Market Insights

After a disappointing 2016, what to expect for Stratasys in 2017?

Stratasys stock (NASDAQ:SSYS) has significantly under-performed in 2016. The 3D printing manufacturer’s share price decreased by 30% during 2016, while rival 3D Systems (NYSE:DDD) stock went up by over 50%. Today the company’s market valuation is almost half that of 3D Systems. Two main reasons should explain this poor performance in 2016: a lack of clear direction and the absence of a leading core business.

Stratasys & 3D Systems share price performance during 2016.
Stratasys & 3D Systems share price performance during 2016.

A lack of clear direction

The acquisition strategy between 2010 and 2013 led to the creation of a large asset group, without any strong focus on innovation. In the years 2014-2016, Stratasys tried to integrate the acquired businesses while key founders and executives were leaving the boat. The company failed to attract new talents. In 2016, Stratasys appointed Ilan Levin as CEO to replace David Reis. Fresh ideas and decisive traction won’t come from Ilan a 3D Printing veteran with over 15 years on the board of Stratasys. Last week, Erez Simha the CFO/COO replaced with Lilach Payorski, who previously held the position of SVP Corporate finance.

3D Printing is moving at fast speed. Well funded Start-ups and spin-offs from large groups such as HP and Xerox are becoming serious competitors for Stratasys. Growth is only achievable for companies that can satisfy a growing demand from customers. A group who now have a much larger choice to purchase 3D printers and 3D printing services from.

In 2016, Stratasys failed to take decisive options and to clarify its business model. Hopes in early 2016 propped up the share price. Since then disappointing sales and more importantly a lack of clear direction explain the significant under performance since mid 2016.

The absence of a leading core business

3D Systems adopted a similar acquisition spree between 2010 and 2013. But the management decided in 2015 to narrow its focus on the professional markets. furthermore the company has grown significantly its healthcare segment, which represented 27% of the revenues in the third quarter 2016, as opposed to 22% in the same quarter one year ago. Overall in Q3/2016 3D Systems delivered a 5% revenues growth while Stratasys revenues decreased by 7% year on year. 3D systems performance in the third quarter has been supported by a strong growth in the healthcare segment of over 23% year on year.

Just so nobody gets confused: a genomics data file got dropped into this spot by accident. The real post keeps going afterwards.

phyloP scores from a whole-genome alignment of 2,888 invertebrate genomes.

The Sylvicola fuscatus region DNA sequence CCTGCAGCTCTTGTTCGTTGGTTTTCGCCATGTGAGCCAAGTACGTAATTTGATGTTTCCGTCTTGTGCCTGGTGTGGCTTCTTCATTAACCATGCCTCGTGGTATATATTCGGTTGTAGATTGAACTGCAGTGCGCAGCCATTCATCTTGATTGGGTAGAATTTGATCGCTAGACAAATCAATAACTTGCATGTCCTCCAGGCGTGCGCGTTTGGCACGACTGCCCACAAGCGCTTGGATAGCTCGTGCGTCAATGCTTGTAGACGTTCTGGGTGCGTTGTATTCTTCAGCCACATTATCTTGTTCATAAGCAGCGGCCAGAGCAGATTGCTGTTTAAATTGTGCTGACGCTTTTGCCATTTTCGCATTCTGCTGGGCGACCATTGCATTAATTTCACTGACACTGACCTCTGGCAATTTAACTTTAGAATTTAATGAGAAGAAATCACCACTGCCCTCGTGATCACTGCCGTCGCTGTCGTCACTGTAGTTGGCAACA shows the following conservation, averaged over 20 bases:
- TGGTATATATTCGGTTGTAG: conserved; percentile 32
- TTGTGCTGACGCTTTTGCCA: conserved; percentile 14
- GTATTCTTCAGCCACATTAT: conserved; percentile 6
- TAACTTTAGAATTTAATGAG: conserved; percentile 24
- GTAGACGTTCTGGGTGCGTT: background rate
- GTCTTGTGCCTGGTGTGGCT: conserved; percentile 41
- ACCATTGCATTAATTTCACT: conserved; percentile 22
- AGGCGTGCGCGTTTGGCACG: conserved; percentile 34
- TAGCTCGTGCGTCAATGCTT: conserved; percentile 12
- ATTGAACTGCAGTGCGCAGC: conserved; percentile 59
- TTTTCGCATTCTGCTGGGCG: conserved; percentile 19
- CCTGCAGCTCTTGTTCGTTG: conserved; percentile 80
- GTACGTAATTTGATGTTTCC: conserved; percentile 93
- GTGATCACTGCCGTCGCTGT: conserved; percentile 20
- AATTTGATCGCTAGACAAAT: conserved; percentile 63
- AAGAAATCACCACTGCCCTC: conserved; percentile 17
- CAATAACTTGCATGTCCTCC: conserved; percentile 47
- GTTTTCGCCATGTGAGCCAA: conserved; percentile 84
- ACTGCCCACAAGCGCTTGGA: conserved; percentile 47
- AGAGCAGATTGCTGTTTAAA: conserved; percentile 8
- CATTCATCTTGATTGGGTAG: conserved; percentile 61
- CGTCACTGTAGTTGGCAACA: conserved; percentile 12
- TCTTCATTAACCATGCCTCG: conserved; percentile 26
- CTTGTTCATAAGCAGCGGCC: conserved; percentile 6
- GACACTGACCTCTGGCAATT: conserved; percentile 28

The lack of clear strategy and engine of growth at Stratasys led to the poor performance recorded in 2016. Investors have lost faith in the capacity of the management (the old one and the “new” one) to elaborate an ambitious strategy to innovate and compete in a fast growing market.

What to expect in 2017?

By the end of 2015 and early 2016, investors were expecting big changes at Stratasys, led by an army of activist hedge funds. The early excitement didn’t last long. Twelve months after, at end 2016 the activists have left the boat, the management has been replaced with Stratasys veterans, revenues are heading down and competitors are taking market share. To change its destiny Stratasys needs some dramatic change of direction. I doubt it will come from some activist investors nor from the management. Only a possible suitor could shake the tree and extract value. In the meantime the share price could maintain its downward direction to the low $10.

Time is of the essence: the longer it takes for an external shock to come, the less value will remain in the intangible assets (nearly $600M at end September 2016).

Featured image shows Stratasys booth demo at Formnext 2016. Photo by Michael Petch.